Garden Basics with Farmer Fred

049 Growing Cool Season Greens. Fabulous Fruit Friday!

September 25, 2020 Fred Hoffman Season 1 Episode 49
Garden Basics with Farmer Fred
049 Growing Cool Season Greens. Fabulous Fruit Friday!
Chapters
00:01:25
Growing Cool Season Greens
00:18:31
Smart Pots!
00:19:43
Fabulous Fruit Fridays! The Scarlet Halo Peach.
Garden Basics with Farmer Fred
049 Growing Cool Season Greens. Fabulous Fruit Friday!
Sep 25, 2020 Season 1 Episode 49
Fred Hoffman

Looking for easy care, tasty, cool season vegetables to plant now? Look no further than all the nutritious, green leafy crops that love the fall weather. Today, we’re talking the basics for growing lettuce, spinach, chard, cabbage, Chinese greens, and kale, with great growing advice from Master Gardener Gail Pothour, who's also a vegetable expert. And we are introducing a new segment to the show: Fabulous Fruit Friday, presented by Tomorrow's Harvest! We’ll be showcasing each Friday a tasty variety of fruit that you can grow in your own yard, with a taste that beats anything found in a grocery store. Today: the Scarlet Halo Peach. Plus, tips for growing your backyard orchard. We’ll be talking with fruit tree expert, Ed Laivo of Tomorrow's Harvest.  Welcome to Fall, Welcome to Garden Basics with Farmer Fred…and we will do it all in under 30 minutes. Let’s get started!

Links:
Jericho Lettuce (pictured)
Row Covers and Frost Cloth
Cold Frames
All America Selections Winners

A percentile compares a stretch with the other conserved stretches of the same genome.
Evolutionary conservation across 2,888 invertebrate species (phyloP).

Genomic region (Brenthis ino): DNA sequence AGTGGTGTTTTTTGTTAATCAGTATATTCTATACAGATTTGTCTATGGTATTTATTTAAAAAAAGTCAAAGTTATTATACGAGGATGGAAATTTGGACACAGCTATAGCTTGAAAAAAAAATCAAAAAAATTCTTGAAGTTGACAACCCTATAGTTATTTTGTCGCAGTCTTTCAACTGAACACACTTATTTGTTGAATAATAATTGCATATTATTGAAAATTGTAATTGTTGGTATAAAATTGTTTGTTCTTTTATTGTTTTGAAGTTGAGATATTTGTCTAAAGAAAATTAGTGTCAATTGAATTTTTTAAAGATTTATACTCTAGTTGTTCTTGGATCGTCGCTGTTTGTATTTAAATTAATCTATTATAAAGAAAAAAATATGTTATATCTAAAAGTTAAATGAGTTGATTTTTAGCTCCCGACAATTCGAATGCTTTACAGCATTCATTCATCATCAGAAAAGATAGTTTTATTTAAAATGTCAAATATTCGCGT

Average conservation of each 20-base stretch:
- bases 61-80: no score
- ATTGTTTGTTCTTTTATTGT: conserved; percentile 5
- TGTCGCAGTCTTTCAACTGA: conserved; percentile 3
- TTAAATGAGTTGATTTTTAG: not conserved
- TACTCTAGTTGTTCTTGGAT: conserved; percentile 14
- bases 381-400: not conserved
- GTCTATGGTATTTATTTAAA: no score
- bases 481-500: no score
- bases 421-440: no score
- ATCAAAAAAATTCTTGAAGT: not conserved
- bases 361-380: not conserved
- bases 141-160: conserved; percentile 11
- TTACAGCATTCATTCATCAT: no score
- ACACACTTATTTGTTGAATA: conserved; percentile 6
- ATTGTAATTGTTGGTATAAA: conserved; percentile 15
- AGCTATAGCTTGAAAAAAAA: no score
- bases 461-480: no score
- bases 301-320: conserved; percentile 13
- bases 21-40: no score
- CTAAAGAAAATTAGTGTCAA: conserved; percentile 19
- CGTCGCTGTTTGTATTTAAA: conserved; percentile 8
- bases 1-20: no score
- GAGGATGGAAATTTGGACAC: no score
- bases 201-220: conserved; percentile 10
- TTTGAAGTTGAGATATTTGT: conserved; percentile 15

Garden Basics comes out every Tuesday and Friday. It's available wherever podcasts are found.
Got a garden question? Call and leave a question, or text us the question: 916-292-8964. E-mail: [email protected] or, leave a question at the Facebook, Twitter or Instagram locations below. Be sure to tell us where you are when you leave a question, because all gardening is local.

All About Farmer Fred:
 Farmer Fred website: http://farmerfred.com
Daily Garden tips and snark on Twitter
The Farmer Fred Rant! Blog
Facebook: "Get Growing with Farmer Fred"
Instagram: farmerfredhoffman
Farmer Fred Garden Videos on YouTube
More podcast info including episodes, live links, product information, transcripts, and chapters available at the home site for Garden Basics with Farmer Fred

Show Notes Transcript Chapter Markers

Looking for easy care, tasty, cool season vegetables to plant now? Look no further than all the nutritious, green leafy crops that love the fall weather. Today, we’re talking the basics for growing lettuce, spinach, chard, cabbage, Chinese greens, and kale, with great growing advice from Master Gardener Gail Pothour, who's also a vegetable expert. And we are introducing a new segment to the show: Fabulous Fruit Friday, presented by Tomorrow's Harvest! We’ll be showcasing each Friday a tasty variety of fruit that you can grow in your own yard, with a taste that beats anything found in a grocery store. Today: the Scarlet Halo Peach. Plus, tips for growing your backyard orchard. We’ll be talking with fruit tree expert, Ed Laivo of Tomorrow's Harvest.  Welcome to Fall, Welcome to Garden Basics with Farmer Fred…and we will do it all in under 30 minutes. Let’s get started!

Links:
Jericho Lettuce (pictured)
Row Covers and Frost Cloth
Cold Frames
All America Selections Winners

Garden Basics comes out every Tuesday and Friday. It's available wherever podcasts are found.
Got a garden question? Call and leave a question, or text us the question: 916-292-8964. E-mail: [email protected] or, leave a question at the Facebook, Twitter or Instagram locations below. Be sure to tell us where you are when you leave a question, because all gardening is local.

All About Farmer Fred:
 Farmer Fred website: http://farmerfred.com
Daily Garden tips and snark on Twitter
The Farmer Fred Rant! Blog
Facebook: "Get Growing with Farmer Fred"
Instagram: farmerfredhoffman
Farmer Fred Garden Videos on YouTube